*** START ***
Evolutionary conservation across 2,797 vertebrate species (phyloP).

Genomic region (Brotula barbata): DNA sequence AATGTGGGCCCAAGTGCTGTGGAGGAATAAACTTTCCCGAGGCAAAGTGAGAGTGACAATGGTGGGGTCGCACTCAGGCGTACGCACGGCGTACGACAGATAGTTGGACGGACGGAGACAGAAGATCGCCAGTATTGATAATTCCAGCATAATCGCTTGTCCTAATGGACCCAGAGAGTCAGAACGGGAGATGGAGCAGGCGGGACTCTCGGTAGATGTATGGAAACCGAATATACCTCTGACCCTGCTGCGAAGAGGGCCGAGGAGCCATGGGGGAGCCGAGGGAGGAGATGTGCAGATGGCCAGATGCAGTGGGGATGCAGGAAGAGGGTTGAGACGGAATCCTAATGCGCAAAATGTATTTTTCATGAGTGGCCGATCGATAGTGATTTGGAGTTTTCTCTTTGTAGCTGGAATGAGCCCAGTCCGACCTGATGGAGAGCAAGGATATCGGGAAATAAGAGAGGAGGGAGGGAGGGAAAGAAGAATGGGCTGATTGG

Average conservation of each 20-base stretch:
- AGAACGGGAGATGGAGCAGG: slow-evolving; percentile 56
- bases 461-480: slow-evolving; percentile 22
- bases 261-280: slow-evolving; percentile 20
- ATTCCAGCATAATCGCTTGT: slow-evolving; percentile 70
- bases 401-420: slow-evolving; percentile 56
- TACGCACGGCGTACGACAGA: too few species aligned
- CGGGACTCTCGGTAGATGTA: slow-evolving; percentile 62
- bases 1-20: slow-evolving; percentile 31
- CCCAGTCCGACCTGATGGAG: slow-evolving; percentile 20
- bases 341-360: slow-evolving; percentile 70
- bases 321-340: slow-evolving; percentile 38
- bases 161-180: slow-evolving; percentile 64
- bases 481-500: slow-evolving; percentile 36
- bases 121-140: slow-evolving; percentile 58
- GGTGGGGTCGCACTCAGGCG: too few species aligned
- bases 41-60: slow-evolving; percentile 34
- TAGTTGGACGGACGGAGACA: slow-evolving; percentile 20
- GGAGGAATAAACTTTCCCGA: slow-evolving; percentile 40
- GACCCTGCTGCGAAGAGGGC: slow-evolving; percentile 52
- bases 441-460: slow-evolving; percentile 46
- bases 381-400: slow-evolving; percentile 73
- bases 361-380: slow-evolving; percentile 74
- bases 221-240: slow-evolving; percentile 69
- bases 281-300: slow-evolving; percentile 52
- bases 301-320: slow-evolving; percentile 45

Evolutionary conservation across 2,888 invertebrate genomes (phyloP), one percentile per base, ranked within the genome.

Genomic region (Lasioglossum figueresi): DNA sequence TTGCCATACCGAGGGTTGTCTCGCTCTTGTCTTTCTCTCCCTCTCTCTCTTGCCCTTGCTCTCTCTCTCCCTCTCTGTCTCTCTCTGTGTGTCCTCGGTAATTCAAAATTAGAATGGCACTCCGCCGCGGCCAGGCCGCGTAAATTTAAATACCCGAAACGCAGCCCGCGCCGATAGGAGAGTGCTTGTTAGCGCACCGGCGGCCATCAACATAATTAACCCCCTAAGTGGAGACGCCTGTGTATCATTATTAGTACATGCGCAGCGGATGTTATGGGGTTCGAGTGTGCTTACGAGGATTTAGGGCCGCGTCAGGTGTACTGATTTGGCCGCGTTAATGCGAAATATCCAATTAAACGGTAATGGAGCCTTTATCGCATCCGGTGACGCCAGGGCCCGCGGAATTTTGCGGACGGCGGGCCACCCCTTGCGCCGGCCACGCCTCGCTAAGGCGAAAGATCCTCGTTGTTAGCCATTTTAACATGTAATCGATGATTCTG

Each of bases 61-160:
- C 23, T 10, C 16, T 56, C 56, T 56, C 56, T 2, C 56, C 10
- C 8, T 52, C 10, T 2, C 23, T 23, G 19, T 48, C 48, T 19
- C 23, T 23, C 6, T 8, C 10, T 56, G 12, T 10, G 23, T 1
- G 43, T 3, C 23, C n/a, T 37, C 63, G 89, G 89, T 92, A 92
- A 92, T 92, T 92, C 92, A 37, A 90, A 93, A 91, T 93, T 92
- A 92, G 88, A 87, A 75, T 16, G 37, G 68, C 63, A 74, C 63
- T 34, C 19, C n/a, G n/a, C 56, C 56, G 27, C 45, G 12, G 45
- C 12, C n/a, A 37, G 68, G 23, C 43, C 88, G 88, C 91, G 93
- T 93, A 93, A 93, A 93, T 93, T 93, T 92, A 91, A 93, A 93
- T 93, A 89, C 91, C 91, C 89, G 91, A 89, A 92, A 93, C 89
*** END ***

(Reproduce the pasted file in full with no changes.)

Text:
Evolutionary conservation across 2,797 vertebrate species (phyloP).

Genomic region (Brotula barbata): DNA sequence AATGTGGGCCCAAGTGCTGTGGAGGAATAAACTTTCCCGAGGCAAAGTGAGAGTGACAATGGTGGGGTCGCACTCAGGCGTACGCACGGCGTACGACAGATAGTTGGACGGACGGAGACAGAAGATCGCCAGTATTGATAATTCCAGCATAATCGCTTGTCCTAATGGACCCAGAGAGTCAGAACGGGAGATGGAGCAGGCGGGACTCTCGGTAGATGTATGGAAACCGAATATACCTCTGACCCTGCTGCGAAGAGGGCCGAGGAGCCATGGGGGAGCCGAGGGAGGAGATGTGCAGATGGCCAGATGCAGTGGGGATGCAGGAAGAGGGTTGAGACGGAATCCTAATGCGCAAAATGTATTTTTCATGAGTGGCCGATCGATAGTGATTTGGAGTTTTCTCTTTGTAGCTGGAATGAGCCCAGTCCGACCTGATGGAGAGCAAGGATATCGGGAAATAAGAGAGGAGGGAGGGAGGGAAAGAAGAATGGGCTGATTGG

Average conservation of each 20-base stretch:
- AGAACGGGAGATGGAGCAGG: slow-evolving; percentile 56
- bases 461-480: slow-evolving; percentile 22
- bases 261-280: slow-evolving; percentile 20
- ATTCCAGCATAATCGCTTGT: slow-evolving; percentile 70
- bases 401-420: slow-evolving; percentile 56
- TACGCACGGCGTACGACAGA: too few species aligned
- CGGGACTCTCGGTAGATGTA: slow-evolving; percentile 62
- bases 1-20: slow-evolving; percentile 31
- CCCAGTCCGACCTGATGGAG: slow-evolving; percentile 20
- bases 341-360: slow-evolving; percentile 70
- bases 321-340: slow-evolving; percentile 38
- bases 161-180: slow-evolving; percentile 64
- bases 481-500: slow-evolving; percentile 36
- bases 121-140: slow-evolving; percentile 58
- GGTGGGGTCGCACTCAGGCG: too few species aligned
- bases 41-60: slow-evolving; percentile 34
- TAGTTGGACGGACGGAGACA: slow-evolving; percentile 20
- GGAGGAATAAACTTTCCCGA: slow-evolving; percentile 40
- GACCCTGCTGCGAAGAGGGC: slow-evolving; percentile 52
- bases 441-460: slow-evolving; percentile 46
- bases 381-400: slow-evolving; percentile 73
- bases 361-380: slow-evolving; percentile 74
- bases 221-240: slow-evolving; percentile 69
- bases 281-300: slow-evolving; percentile 52
- bases 301-320: slow-evolving; percentile 45

Evolutionary conservation across 2,888 invertebrate genomes (phyloP), one percentile per base, ranked within the genome.

Genomic region (Lasioglossum figueresi): DNA sequence TTGCCATACCGAGGGTTGTCTCGCTCTTGTCTTTCTCTCCCTCTCTCTCTTGCCCTTGCTCTCTCTCTCCCTCTCTGTCTCTCTCTGTGTGTCCTCGGTAATTCAAAATTAGAATGGCACTCCGCCGCGGCCAGGCCGCGTAAATTTAAATACCCGAAACGCAGCCCGCGCCGATAGGAGAGTGCTTGTTAGCGCACCGGCGGCCATCAACATAATTAACCCCCTAAGTGGAGACGCCTGTGTATCATTATTAGTACATGCGCAGCGGATGTTATGGGGTTCGAGTGTGCTTACGAGGATTTAGGGCCGCGTCAGGTGTACTGATTTGGCCGCGTTAATGCGAAATATCCAATTAAACGGTAATGGAGCCTTTATCGCATCCGGTGACGCCAGGGCCCGCGGAATTTTGCGGACGGCGGGCCACCCCTTGCGCCGGCCACGCCTCGCTAAGGCGAAAGATCCTCGTTGTTAGCCATTTTAACATGTAATCGATGATTCTG

Each of bases 61-160:
- C 23, T 10, C 16, T 56, C 56, T 56, C 56, T 2, C 56, C 10
- C 8, T 52, C 10, T 2, C 23, T 23, G 19, T 48, C 48, T 19
- C 23, T 23, C 6, T 8, C 10, T 56, G 12, T 10, G 23, T 1
- G 43, T 3, C 23, C n/a, T 37, C 63, G 89, G 89, T 92, A 92
- A 92, T 92, T 92, C 92, A 37, A 90, A 93, A 91, T 93, T 92
- A 92, G 88, A 87, A 75, T 16, G 37, G 68, C 63, A 74, C 63
- T 34, C 19, C n/a, G n/a, C 56, C 56, G 27, C 45, G 12, G 45
- C 12, C n/a, A 37, G 68, G 23, C 43, C 88, G 88, C 91, G 93
- T 93, A 93, A 93, A 93, T 93, T 93, T 92, A 91, A 93, A 93
- T 93, A 89, C 91, C 91, C 89, G 91, A 89, A 92, A 93, C 89